"The fact that small caps, tax beneficiaries, value and domestic stocks are lagging since the bill (e.g., vs. international, growth, large-cap tech) is evidence that fiscal reforms are not fully priced in. In terms of timing market downside risk, we would be more concerned about the period after the Q1 earnings season (e.g., in 'sell in May'), when fiscal reforms are likely to be priced in and central banks make further progress on the normalization of monetary policy.

"Inhale, exhale, pause" – FT Alphaville

=====

Tweet of the Day: "@michaelsantoli Maybe this market shock is "about" $XIV and other short-volatility instruments the same way the late-2015 correction was "about" that doomed Third Avenue junk fund. Meaning it's not so much a "cause" as a symptom, emblem and ultimately a sacrificial offering to the market gods." – Twitter

Diversion: "Top Global Destinations On The Rise According to TripAdvisor" – Arch Daily
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  #548  
Old 02-06-2018, 10:18 AM
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Default Blame this market meltdown on ‘too much optimism’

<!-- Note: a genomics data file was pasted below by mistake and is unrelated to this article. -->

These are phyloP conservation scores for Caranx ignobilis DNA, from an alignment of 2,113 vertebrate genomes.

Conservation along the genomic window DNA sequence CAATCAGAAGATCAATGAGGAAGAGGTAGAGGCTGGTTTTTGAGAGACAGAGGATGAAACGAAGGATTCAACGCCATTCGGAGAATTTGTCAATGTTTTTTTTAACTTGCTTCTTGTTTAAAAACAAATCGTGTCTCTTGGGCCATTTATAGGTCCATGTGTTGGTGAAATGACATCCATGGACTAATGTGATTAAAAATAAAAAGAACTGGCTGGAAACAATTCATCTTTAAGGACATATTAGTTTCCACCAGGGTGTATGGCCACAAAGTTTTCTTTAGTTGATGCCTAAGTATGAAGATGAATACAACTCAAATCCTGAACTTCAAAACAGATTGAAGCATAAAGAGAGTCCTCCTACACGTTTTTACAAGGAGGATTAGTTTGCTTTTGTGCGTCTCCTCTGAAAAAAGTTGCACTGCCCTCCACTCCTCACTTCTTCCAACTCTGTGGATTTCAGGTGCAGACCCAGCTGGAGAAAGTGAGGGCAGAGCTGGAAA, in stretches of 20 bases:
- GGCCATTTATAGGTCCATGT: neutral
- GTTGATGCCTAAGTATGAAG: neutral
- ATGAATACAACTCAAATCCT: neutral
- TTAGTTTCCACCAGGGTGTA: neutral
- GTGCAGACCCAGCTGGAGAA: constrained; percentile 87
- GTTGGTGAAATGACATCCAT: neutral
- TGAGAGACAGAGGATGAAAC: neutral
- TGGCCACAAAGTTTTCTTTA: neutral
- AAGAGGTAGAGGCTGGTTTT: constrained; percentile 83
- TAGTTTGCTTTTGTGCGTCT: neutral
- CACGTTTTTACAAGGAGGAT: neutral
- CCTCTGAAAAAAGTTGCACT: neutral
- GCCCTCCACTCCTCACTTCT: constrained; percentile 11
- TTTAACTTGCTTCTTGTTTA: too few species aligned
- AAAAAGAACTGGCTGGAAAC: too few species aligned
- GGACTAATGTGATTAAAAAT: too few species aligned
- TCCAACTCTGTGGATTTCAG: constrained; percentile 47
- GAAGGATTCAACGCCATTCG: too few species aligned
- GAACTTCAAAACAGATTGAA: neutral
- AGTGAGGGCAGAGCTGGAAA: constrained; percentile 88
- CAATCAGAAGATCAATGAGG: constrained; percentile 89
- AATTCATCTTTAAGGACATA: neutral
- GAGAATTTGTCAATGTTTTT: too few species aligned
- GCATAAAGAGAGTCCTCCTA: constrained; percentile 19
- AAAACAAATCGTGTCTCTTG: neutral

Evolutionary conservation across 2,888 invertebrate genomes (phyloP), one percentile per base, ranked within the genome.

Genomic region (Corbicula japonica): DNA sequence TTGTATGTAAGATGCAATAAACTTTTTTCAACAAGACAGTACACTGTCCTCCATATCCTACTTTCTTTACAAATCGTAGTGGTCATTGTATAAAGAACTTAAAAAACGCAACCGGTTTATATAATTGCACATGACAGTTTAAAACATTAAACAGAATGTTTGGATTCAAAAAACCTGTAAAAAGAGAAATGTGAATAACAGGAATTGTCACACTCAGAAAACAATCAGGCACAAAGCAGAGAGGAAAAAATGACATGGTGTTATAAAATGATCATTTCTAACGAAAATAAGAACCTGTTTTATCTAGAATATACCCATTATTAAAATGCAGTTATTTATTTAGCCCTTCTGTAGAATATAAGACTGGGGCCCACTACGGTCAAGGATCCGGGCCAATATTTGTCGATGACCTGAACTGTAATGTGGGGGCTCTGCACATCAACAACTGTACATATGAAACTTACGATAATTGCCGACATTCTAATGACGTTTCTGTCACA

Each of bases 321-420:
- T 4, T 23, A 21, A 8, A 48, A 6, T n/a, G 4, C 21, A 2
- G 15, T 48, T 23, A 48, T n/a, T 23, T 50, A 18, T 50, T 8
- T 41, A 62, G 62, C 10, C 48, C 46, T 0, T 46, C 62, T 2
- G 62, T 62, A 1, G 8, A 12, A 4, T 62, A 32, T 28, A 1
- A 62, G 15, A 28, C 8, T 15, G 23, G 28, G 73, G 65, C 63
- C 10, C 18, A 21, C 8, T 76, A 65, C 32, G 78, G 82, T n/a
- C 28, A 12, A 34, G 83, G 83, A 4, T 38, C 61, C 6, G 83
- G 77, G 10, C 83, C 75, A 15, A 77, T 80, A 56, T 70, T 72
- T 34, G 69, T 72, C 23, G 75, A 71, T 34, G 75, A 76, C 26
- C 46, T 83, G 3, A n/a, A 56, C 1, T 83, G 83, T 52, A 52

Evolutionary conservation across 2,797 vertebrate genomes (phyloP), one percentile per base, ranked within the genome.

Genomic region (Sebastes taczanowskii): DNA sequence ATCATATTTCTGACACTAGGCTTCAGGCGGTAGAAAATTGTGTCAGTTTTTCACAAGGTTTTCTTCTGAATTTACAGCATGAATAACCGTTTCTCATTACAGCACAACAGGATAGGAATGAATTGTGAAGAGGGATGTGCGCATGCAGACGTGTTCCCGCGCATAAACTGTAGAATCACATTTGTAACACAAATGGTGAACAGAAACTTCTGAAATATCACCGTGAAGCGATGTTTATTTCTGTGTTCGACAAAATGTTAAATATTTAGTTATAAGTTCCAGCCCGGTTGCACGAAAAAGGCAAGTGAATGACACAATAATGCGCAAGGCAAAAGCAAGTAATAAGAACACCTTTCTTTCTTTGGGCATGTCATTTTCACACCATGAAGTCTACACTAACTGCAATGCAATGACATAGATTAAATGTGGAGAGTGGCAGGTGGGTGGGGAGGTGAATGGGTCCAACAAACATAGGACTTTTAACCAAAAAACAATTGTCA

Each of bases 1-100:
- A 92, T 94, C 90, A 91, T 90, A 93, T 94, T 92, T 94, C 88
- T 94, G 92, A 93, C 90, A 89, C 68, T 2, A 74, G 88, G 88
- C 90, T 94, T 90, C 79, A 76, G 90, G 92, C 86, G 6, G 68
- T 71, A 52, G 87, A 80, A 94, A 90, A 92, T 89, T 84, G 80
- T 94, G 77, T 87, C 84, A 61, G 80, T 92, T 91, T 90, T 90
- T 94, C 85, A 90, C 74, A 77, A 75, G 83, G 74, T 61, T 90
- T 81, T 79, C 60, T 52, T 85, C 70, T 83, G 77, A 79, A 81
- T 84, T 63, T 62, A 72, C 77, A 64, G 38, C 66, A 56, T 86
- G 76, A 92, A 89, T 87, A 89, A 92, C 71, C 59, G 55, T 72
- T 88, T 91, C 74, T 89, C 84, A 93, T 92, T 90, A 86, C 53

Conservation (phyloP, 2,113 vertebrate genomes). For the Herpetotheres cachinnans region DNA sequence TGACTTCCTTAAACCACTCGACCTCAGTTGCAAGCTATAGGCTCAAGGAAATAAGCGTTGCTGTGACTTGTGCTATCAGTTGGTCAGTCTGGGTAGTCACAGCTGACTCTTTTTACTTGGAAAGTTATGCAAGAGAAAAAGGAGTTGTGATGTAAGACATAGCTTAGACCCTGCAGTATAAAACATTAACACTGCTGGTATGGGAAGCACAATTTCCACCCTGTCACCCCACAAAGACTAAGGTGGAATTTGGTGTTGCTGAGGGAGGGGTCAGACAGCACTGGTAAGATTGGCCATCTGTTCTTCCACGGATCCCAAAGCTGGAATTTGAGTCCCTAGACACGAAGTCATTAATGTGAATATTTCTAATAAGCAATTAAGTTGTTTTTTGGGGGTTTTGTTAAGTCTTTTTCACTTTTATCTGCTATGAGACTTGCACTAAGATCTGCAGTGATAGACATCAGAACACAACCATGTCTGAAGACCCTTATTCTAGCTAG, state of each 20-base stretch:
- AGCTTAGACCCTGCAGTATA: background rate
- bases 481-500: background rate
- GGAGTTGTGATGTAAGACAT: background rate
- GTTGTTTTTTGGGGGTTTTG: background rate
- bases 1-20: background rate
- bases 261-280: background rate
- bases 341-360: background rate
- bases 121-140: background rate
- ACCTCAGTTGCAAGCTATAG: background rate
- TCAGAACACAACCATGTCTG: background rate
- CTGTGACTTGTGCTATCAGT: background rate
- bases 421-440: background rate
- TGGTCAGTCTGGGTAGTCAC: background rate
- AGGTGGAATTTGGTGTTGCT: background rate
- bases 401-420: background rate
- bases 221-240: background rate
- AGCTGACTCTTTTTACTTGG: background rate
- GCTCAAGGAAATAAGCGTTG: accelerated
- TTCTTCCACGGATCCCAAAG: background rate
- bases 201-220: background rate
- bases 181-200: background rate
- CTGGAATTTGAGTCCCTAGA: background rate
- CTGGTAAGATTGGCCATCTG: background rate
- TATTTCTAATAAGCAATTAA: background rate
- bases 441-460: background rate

Blame this market meltdown on ‘too much optimism’

DAVID ROSENBERG
PUBLISHED 45 MINUTES AGO
UPDATED FEBRUARY 6, 2018 FOR UTOPA
I recall saying recently that bull markets are like escalators on the way up and bear markets (and corrections) are like elevators on the way down. That is the history of the market and we are living this now in real time.

What got lost in all the jubilation of late, with U.S. President Donald Trump as the nation's equity cheerleader, is that markets move in two directions – it is not a one-way ticket up.

And so what happens, of course, since there often is so much psychology behind the swings in asset prices, is that a prolonged period of calm, one-way action (in which we experienced an unprecedented period without even a minor setback – 311 sessions without so much as a 3-per-cent decline; 405 days without a 5-per-cent correction), tests investors' resolve. And investors, in aggregate, failed the test, as they chased the market when it had staged a parabolic surge to the highs less than two weeks ago by plowing a record $102-billion into global equity funds and ETFs.